Background: An investigation of a Serratia marcescens outbreak in a pediatric cardiac intensive care unit (CICU) suggested that understaffing or overcrowding might have been underlying risk factors.
Objective: To assess the effect of fluctuations in CICU nurse staffing levels and patient census on CICU nosocomial infection rate (NIR).
Methods: The monthly CICU nursing hours, patient days and nosocomial infections were obtained from retrospective review of administrative, patient and microbiology records during December, 1994, through December, 1995 (study period). The NIR and nursing hours:patient day ratio were then calculated. The correlations between NIR vs. nursing hours, patient days and nursing hours:patient day ratio were determined.
Results: The median monthly CICU NIR was 6.9 (range, 0 to 15.2) infections per 1000 patient days; the median number of hours worked per month by CICU registered nurses was 7754 (range, 7133 to 8452) hours; the median number of patient days treated per month was 507 (range, 381 to 590) patient days; and the median monthly nursing hours:patient day ratio was 15.2:1 (range, 13.2:1 to 19.9:1). The strongest linear correlation was observed between the monthly NIR and patient days (r = 0.89, P = 0.0001). There was an inverse correlation between the monthly NIR and nursing hours:patient day ratio (r = -0.77, P = 0.003).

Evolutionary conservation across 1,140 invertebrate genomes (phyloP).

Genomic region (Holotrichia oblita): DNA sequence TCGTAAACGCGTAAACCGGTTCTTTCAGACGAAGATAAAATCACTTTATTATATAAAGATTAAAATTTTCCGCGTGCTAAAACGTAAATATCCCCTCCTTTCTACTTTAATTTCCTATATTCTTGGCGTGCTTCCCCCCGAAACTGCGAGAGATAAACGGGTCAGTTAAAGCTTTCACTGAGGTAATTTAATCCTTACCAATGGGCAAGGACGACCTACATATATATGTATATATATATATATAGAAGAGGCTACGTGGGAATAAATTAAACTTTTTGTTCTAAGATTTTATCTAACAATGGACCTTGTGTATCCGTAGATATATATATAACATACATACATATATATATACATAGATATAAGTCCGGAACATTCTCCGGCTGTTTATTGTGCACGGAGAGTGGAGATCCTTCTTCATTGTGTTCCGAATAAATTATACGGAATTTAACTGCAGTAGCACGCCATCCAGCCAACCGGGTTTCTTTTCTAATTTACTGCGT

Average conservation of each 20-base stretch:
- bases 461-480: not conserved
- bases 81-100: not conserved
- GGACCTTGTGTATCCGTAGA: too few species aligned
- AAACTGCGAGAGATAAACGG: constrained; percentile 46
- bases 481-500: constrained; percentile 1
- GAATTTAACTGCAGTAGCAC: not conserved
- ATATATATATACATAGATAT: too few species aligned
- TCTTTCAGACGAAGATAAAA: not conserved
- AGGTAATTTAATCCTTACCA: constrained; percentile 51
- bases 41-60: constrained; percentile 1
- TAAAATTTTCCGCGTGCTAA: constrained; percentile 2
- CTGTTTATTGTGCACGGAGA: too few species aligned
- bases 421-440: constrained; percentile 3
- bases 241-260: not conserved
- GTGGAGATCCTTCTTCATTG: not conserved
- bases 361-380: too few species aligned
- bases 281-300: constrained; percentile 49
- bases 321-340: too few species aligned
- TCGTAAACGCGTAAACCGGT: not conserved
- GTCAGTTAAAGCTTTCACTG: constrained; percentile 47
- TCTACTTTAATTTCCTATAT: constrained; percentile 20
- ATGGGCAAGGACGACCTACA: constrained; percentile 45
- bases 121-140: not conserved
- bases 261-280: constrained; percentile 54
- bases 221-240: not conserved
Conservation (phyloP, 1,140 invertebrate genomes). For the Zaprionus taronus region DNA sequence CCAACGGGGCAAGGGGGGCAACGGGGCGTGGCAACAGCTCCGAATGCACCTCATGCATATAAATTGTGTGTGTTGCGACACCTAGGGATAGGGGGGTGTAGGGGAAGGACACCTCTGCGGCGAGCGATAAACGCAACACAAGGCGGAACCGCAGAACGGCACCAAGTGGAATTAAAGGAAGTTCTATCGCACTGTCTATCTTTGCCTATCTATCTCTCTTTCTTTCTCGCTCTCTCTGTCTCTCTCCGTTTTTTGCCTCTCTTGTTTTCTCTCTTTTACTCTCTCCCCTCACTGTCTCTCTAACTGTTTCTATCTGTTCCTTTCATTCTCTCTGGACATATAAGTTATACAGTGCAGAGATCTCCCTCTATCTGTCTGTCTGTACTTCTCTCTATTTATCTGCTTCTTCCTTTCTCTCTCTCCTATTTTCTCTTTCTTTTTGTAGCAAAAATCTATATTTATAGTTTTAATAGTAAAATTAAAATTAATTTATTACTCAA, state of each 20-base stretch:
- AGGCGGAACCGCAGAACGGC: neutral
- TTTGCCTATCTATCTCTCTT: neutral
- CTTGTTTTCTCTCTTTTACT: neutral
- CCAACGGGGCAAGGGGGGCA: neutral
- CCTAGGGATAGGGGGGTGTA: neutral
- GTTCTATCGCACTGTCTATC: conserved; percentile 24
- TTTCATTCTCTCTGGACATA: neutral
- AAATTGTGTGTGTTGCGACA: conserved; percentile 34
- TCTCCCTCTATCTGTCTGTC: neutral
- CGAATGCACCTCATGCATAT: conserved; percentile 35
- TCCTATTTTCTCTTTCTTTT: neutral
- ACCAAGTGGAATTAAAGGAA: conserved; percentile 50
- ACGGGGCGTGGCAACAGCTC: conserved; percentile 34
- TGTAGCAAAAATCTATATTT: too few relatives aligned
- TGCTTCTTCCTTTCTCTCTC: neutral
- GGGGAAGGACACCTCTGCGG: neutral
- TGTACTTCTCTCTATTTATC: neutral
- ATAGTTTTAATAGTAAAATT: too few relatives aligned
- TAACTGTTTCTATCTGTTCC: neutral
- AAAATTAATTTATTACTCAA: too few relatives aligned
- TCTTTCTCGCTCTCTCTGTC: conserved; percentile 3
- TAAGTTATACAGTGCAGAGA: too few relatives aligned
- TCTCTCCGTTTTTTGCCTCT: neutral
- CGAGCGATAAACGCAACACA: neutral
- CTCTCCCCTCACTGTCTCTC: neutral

Conclusions: The NIR was most strongly correlated with patient census but also was strongly associated with the nursing hours:patient day ratio. These factors may influence the infection rate because of breaks in health care worker aseptic technique or decreased hand washing. Increased patient census alone may increase the risk of cross-transmission of nosocomial infections. As hospitals proceed with cost containment efforts the effect of fluctuations in patient census and nurse staffing on patient outcomes needs evaluation.